Top Ten International Anti-Corruption Developments for July 2016

In order to provide an overview for busy in-house counsel and compliance professionals, we summarize below some of the most important international anti-corruption developments from the past month, with links to primary resources. This month we ask: Which companies reached resolutions with the Department of Justice (DOJ), the Securities and Exchange Commission (SEC), the Serious Fraud Office (SFO), and a host of Brazilian authorities? What aspect of Mexico's new anti-corruption regime was called a “game changer”? Which Asian country saw the release of a new set of anti-corruption compliance guidelines? The answers to these questions and more are here in our July 2016 Top Ten list:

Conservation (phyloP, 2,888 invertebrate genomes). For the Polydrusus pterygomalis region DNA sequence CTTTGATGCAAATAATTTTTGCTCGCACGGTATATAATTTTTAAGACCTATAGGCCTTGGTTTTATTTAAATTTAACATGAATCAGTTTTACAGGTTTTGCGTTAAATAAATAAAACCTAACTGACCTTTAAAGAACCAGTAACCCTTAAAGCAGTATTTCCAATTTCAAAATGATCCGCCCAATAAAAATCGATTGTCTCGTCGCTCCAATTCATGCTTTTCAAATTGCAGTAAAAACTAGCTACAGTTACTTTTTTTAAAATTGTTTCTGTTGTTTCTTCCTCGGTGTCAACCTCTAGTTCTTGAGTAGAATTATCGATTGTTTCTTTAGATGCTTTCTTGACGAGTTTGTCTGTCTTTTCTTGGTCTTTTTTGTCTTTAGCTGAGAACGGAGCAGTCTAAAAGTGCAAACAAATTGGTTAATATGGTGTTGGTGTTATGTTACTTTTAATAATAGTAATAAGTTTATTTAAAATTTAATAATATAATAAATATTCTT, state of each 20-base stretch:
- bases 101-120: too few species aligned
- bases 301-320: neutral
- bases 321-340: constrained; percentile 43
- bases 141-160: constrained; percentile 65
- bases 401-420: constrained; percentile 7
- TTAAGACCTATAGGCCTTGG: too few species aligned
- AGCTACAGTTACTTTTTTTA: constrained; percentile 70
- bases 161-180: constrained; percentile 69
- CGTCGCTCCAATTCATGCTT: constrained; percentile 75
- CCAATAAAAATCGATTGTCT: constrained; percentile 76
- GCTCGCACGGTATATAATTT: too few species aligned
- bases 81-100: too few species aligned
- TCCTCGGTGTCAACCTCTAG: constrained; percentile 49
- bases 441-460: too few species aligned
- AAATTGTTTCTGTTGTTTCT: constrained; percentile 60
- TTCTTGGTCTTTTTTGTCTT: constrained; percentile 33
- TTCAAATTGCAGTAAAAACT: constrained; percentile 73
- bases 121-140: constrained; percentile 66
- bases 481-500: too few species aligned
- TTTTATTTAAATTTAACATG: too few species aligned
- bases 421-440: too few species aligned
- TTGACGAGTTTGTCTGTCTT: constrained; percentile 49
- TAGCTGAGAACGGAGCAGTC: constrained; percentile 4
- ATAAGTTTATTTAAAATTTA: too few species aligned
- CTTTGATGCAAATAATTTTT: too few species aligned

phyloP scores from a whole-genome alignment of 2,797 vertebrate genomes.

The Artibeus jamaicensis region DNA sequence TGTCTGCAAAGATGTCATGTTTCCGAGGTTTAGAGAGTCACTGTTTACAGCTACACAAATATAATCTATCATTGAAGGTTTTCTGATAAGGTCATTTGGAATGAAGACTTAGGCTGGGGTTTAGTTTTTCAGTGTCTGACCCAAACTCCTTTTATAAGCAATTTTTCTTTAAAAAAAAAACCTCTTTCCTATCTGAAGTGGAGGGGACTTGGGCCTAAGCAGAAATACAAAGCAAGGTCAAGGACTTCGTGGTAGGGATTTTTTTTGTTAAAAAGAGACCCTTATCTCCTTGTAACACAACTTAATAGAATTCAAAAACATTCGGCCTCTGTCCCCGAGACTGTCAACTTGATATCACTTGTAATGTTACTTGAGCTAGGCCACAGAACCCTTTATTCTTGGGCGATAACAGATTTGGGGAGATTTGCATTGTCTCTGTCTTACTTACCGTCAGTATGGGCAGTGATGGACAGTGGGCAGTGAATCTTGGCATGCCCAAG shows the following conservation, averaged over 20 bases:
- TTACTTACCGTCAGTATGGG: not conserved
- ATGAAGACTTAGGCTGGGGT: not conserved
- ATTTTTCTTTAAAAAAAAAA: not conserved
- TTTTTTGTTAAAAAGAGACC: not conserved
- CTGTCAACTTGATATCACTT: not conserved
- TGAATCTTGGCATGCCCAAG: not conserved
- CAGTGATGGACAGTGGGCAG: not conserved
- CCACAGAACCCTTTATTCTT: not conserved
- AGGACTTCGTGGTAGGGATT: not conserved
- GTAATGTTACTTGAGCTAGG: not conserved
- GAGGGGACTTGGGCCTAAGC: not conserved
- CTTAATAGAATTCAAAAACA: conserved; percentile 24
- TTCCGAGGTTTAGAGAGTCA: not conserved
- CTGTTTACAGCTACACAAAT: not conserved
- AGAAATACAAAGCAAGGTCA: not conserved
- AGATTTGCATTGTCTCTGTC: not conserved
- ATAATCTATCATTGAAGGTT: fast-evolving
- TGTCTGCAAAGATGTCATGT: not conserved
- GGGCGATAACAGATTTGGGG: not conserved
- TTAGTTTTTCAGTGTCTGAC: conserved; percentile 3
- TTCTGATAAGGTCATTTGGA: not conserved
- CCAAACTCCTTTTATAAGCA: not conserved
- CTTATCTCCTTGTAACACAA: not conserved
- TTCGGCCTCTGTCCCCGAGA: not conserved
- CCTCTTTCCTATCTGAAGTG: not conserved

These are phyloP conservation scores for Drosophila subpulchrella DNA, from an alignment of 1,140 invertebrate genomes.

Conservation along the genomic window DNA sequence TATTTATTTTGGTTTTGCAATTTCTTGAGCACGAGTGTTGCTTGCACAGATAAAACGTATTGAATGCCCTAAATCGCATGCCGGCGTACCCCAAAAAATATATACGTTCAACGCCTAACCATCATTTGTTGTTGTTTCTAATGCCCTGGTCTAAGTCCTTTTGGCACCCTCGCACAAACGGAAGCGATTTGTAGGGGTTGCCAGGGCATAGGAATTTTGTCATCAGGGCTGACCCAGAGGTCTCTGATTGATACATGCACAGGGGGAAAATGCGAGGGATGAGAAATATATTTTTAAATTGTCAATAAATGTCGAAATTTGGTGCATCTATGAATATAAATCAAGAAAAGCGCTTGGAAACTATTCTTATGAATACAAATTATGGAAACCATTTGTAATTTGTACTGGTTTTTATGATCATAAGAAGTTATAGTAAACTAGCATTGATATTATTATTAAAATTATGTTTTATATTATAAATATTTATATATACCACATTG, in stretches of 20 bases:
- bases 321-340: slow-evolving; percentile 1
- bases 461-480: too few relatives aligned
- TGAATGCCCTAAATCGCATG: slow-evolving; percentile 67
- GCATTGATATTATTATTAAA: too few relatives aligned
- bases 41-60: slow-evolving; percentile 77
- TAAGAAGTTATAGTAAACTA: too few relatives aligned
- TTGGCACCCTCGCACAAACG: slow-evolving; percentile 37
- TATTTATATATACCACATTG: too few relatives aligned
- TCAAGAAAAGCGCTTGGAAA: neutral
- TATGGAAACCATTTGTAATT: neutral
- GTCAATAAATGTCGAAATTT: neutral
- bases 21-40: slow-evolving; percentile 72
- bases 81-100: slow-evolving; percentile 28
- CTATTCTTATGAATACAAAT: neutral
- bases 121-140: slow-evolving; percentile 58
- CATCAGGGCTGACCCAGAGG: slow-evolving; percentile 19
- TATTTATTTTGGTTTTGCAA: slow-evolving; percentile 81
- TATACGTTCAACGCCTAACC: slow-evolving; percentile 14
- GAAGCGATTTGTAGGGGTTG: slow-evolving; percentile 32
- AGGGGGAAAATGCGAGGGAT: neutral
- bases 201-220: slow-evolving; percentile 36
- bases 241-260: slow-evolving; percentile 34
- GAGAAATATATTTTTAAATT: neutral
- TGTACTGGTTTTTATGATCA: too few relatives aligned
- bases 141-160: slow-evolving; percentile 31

1. South American Airline Resolves Argentina FCPA Accounting Provision Allegations. In February 2016, SEC announced that Ignacio Cueto Plaza, the CEO of South America-based LAN Airlines, had agreed to settle claims that he violated the FCPA’s accounting provisions by authorizing payments to a third-party consultant in 2007 despite knowing that the consultant might pass money onto union officials in Argentina to help resolve a labor dispute. On July 25, 2016, DOJ and SEC announced that they had reached resolutions with the company for a combined penalty of approximately $22.2 million based on the same allegations. There were some notable aspects of the corporate resolutions. Although neither agency alleged that the union officials were “foreign officials” under the FCPA, both agencies characterized the consultant as an “advisor” to Argentina’s Ministry of Transportation. This suggests that they might have viewed the consultant as a person “acting in an official capacity for or on behalf of” the Ministry and, therefore, a “foreign official” under the FCPA. Read this way, any money that the consultant kept for himself in exchange for intervening in a labor dispute within the scope of his Ministry could arguably be characterized as a bribe under the FCPA. However, the SEC Order notes that the consultant held an “ad-honorem” position given to him “pursuant to an unpublished Resolution.” This further suggests that the agencies might not have been willing to test this “foreign official” theory, which they were able to avoid by bringing accounting charges instead...

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